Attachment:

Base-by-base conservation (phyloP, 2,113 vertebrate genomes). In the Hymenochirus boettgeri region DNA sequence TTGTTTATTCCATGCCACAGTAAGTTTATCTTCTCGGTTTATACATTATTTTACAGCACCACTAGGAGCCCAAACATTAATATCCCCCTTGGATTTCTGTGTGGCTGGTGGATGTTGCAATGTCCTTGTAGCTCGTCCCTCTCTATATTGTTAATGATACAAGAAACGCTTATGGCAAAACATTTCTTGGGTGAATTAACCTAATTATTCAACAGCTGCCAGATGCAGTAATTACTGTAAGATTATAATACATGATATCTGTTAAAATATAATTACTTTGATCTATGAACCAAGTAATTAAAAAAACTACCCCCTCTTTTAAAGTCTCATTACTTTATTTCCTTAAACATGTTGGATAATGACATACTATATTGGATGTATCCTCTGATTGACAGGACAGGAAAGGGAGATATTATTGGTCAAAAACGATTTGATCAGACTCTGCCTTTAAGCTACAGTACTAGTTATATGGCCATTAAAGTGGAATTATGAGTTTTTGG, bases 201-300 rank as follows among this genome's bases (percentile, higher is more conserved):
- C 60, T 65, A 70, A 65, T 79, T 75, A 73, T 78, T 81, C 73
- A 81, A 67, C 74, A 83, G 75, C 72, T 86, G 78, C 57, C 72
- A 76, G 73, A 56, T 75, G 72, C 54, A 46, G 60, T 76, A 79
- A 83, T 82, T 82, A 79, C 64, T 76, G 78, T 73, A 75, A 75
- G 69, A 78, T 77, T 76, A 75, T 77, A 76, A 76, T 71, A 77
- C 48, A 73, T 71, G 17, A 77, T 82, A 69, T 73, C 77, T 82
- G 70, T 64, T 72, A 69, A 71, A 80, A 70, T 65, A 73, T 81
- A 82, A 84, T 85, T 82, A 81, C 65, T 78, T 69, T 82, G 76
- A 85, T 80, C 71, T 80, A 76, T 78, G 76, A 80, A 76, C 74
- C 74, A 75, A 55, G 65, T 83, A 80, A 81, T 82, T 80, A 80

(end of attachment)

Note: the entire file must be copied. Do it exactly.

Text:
Base-by-base conservation (phyloP, 2,113 vertebrate genomes). In the Hymenochirus boettgeri region DNA sequence TTGTTTATTCCATGCCACAGTAAGTTTATCTTCTCGGTTTATACATTATTTTACAGCACCACTAGGAGCCCAAACATTAATATCCCCCTTGGATTTCTGTGTGGCTGGTGGATGTTGCAATGTCCTTGTAGCTCGTCCCTCTCTATATTGTTAATGATACAAGAAACGCTTATGGCAAAACATTTCTTGGGTGAATTAACCTAATTATTCAACAGCTGCCAGATGCAGTAATTACTGTAAGATTATAATACATGATATCTGTTAAAATATAATTACTTTGATCTATGAACCAAGTAATTAAAAAAACTACCCCCTCTTTTAAAGTCTCATTACTTTATTTCCTTAAACATGTTGGATAATGACATACTATATTGGATGTATCCTCTGATTGACAGGACAGGAAAGGGAGATATTATTGGTCAAAAACGATTTGATCAGACTCTGCCTTTAAGCTACAGTACTAGTTATATGGCCATTAAAGTGGAATTATGAGTTTTTGG, bases 201-300 rank as follows among this genome's bases (percentile, higher is more conserved):
- C 60, T 65, A 70, A 65, T 79, T 75, A 73, T 78, T 81, C 73
- A 81, A 67, C 74, A 83, G 75, C 72, T 86, G 78, C 57, C 72
- A 76, G 73, A 56, T 75, G 72, C 54, A 46, G 60, T 76, A 79
- A 83, T 82, T 82, A 79, C 64, T 76, G 78, T 73, A 75, A 75
- G 69, A 78, T 77, T 76, A 75, T 77, A 76, A 76, T 71, A 77
- C 48, A 73, T 71, G 17, A 77, T 82, A 69, T 73, C 77, T 82
- G 70, T 64, T 72, A 69, A 71, A 80, A 70, T 65, A 73, T 81
- A 82, A 84, T 85, T 82, A 81, C 65, T 78, T 69, T 82, G 76
- A 85, T 80, C 71, T 80, A 76, T 78, G 76, A 80, A 76, C 74
- C 74, A 75, A 55, G 65, T 83, A 80, A 81, T 82, T 80, A 80